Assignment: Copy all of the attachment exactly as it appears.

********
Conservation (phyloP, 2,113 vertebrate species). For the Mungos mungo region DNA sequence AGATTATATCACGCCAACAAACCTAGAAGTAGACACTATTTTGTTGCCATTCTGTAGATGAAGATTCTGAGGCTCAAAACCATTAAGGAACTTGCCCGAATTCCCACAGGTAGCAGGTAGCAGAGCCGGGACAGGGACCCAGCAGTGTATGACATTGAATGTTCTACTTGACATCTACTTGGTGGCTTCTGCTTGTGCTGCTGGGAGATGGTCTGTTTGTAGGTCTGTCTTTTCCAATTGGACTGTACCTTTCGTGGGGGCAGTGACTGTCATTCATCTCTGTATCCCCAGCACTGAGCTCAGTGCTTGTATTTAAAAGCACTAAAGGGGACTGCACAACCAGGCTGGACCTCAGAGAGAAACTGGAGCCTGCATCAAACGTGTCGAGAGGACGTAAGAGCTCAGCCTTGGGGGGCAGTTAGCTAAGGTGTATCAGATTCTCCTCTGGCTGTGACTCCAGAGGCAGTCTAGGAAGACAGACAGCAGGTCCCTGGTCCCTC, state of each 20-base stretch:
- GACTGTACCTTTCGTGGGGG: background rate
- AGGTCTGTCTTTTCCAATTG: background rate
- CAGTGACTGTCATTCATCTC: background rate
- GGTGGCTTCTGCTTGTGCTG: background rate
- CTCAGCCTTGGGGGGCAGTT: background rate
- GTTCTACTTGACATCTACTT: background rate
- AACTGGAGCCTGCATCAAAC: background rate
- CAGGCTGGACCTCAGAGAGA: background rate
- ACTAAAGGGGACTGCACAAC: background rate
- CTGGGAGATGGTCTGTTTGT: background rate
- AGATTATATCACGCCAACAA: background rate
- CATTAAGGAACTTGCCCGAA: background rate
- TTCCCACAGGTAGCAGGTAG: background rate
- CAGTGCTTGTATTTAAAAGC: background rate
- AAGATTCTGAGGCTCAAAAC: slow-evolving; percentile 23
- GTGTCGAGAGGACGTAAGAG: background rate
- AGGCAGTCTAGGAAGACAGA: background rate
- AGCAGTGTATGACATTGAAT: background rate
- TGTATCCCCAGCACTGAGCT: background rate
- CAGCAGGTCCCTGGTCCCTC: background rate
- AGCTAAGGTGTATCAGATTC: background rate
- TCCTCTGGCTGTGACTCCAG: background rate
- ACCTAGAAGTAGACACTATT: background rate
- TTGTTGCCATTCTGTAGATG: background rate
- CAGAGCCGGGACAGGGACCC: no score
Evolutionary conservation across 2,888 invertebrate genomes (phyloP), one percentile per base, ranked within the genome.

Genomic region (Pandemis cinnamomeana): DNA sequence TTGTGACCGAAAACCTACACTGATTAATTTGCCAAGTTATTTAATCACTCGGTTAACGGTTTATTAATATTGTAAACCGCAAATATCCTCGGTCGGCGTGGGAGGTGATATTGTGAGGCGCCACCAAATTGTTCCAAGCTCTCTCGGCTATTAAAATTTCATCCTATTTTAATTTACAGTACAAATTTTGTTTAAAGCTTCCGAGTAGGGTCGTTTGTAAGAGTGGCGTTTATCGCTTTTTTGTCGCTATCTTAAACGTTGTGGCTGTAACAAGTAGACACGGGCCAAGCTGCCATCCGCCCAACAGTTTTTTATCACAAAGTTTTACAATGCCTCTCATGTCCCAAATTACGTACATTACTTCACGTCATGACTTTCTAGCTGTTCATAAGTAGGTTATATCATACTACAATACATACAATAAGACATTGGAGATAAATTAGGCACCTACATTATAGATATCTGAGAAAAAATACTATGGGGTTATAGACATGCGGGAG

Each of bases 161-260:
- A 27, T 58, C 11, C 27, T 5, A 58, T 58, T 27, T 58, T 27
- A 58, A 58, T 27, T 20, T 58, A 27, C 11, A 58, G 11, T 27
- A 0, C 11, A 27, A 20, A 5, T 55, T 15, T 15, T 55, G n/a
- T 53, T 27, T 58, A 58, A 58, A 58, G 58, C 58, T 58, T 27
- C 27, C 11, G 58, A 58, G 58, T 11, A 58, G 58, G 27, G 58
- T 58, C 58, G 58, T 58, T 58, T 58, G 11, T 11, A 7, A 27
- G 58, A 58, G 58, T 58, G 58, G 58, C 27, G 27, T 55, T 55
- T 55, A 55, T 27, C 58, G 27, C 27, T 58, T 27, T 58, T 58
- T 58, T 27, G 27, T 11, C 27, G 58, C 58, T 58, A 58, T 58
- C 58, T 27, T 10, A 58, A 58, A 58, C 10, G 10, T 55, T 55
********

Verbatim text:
Conservation (phyloP, 2,113 vertebrate species). For the Mungos mungo region DNA sequence AGATTATATCACGCCAACAAACCTAGAAGTAGACACTATTTTGTTGCCATTCTGTAGATGAAGATTCTGAGGCTCAAAACCATTAAGGAACTTGCCCGAATTCCCACAGGTAGCAGGTAGCAGAGCCGGGACAGGGACCCAGCAGTGTATGACATTGAATGTTCTACTTGACATCTACTTGGTGGCTTCTGCTTGTGCTGCTGGGAGATGGTCTGTTTGTAGGTCTGTCTTTTCCAATTGGACTGTACCTTTCGTGGGGGCAGTGACTGTCATTCATCTCTGTATCCCCAGCACTGAGCTCAGTGCTTGTATTTAAAAGCACTAAAGGGGACTGCACAACCAGGCTGGACCTCAGAGAGAAACTGGAGCCTGCATCAAACGTGTCGAGAGGACGTAAGAGCTCAGCCTTGGGGGGCAGTTAGCTAAGGTGTATCAGATTCTCCTCTGGCTGTGACTCCAGAGGCAGTCTAGGAAGACAGACAGCAGGTCCCTGGTCCCTC, state of each 20-base stretch:
- GACTGTACCTTTCGTGGGGG: background rate
- AGGTCTGTCTTTTCCAATTG: background rate
- CAGTGACTGTCATTCATCTC: background rate
- GGTGGCTTCTGCTTGTGCTG: background rate
- CTCAGCCTTGGGGGGCAGTT: background rate
- GTTCTACTTGACATCTACTT: background rate
- AACTGGAGCCTGCATCAAAC: background rate
- CAGGCTGGACCTCAGAGAGA: background rate
- ACTAAAGGGGACTGCACAAC: background rate
- CTGGGAGATGGTCTGTTTGT: background rate
- AGATTATATCACGCCAACAA: background rate
- CATTAAGGAACTTGCCCGAA: background rate
- TTCCCACAGGTAGCAGGTAG: background rate
- CAGTGCTTGTATTTAAAAGC: background rate
- AAGATTCTGAGGCTCAAAAC: slow-evolving; percentile 23
- GTGTCGAGAGGACGTAAGAG: background rate
- AGGCAGTCTAGGAAGACAGA: background rate
- AGCAGTGTATGACATTGAAT: background rate
- TGTATCCCCAGCACTGAGCT: background rate
- CAGCAGGTCCCTGGTCCCTC: background rate
- AGCTAAGGTGTATCAGATTC: background rate
- TCCTCTGGCTGTGACTCCAG: background rate
- ACCTAGAAGTAGACACTATT: background rate
- TTGTTGCCATTCTGTAGATG: background rate
- CAGAGCCGGGACAGGGACCC: no score
Evolutionary conservation across 2,888 invertebrate genomes (phyloP), one percentile per base, ranked within the genome.

Genomic region (Pandemis cinnamomeana): DNA sequence TTGTGACCGAAAACCTACACTGATTAATTTGCCAAGTTATTTAATCACTCGGTTAACGGTTTATTAATATTGTAAACCGCAAATATCCTCGGTCGGCGTGGGAGGTGATATTGTGAGGCGCCACCAAATTGTTCCAAGCTCTCTCGGCTATTAAAATTTCATCCTATTTTAATTTACAGTACAAATTTTGTTTAAAGCTTCCGAGTAGGGTCGTTTGTAAGAGTGGCGTTTATCGCTTTTTTGTCGCTATCTTAAACGTTGTGGCTGTAACAAGTAGACACGGGCCAAGCTGCCATCCGCCCAACAGTTTTTTATCACAAAGTTTTACAATGCCTCTCATGTCCCAAATTACGTACATTACTTCACGTCATGACTTTCTAGCTGTTCATAAGTAGGTTATATCATACTACAATACATACAATAAGACATTGGAGATAAATTAGGCACCTACATTATAGATATCTGAGAAAAAATACTATGGGGTTATAGACATGCGGGAG

Each of bases 161-260:
- A 27, T 58, C 11, C 27, T 5, A 58, T 58, T 27, T 58, T 27
- A 58, A 58, T 27, T 20, T 58, A 27, C 11, A 58, G 11, T 27
- A 0, C 11, A 27, A 20, A 5, T 55, T 15, T 15, T 55, G n/a
- T 53, T 27, T 58, A 58, A 58, A 58, G 58, C 58, T 58, T 27
- C 27, C 11, G 58, A 58, G 58, T 11, A 58, G 58, G 27, G 58
- T 58, C 58, G 58, T 58, T 58, T 58, G 11, T 11, A 7, A 27
- G 58, A 58, G 58, T 58, G 58, G 58, C 27, G 27, T 55, T 55
- T 55, A 55, T 27, C 58, G 27, C 27, T 58, T 27, T 58, T 58
- T 58, T 27, G 27, T 11, C 27, G 58, C 58, T 58, A 58, T 58
- C 58, T 27, T 10, A 58, A 58, A 58, C 10, G 10, T 55, T 55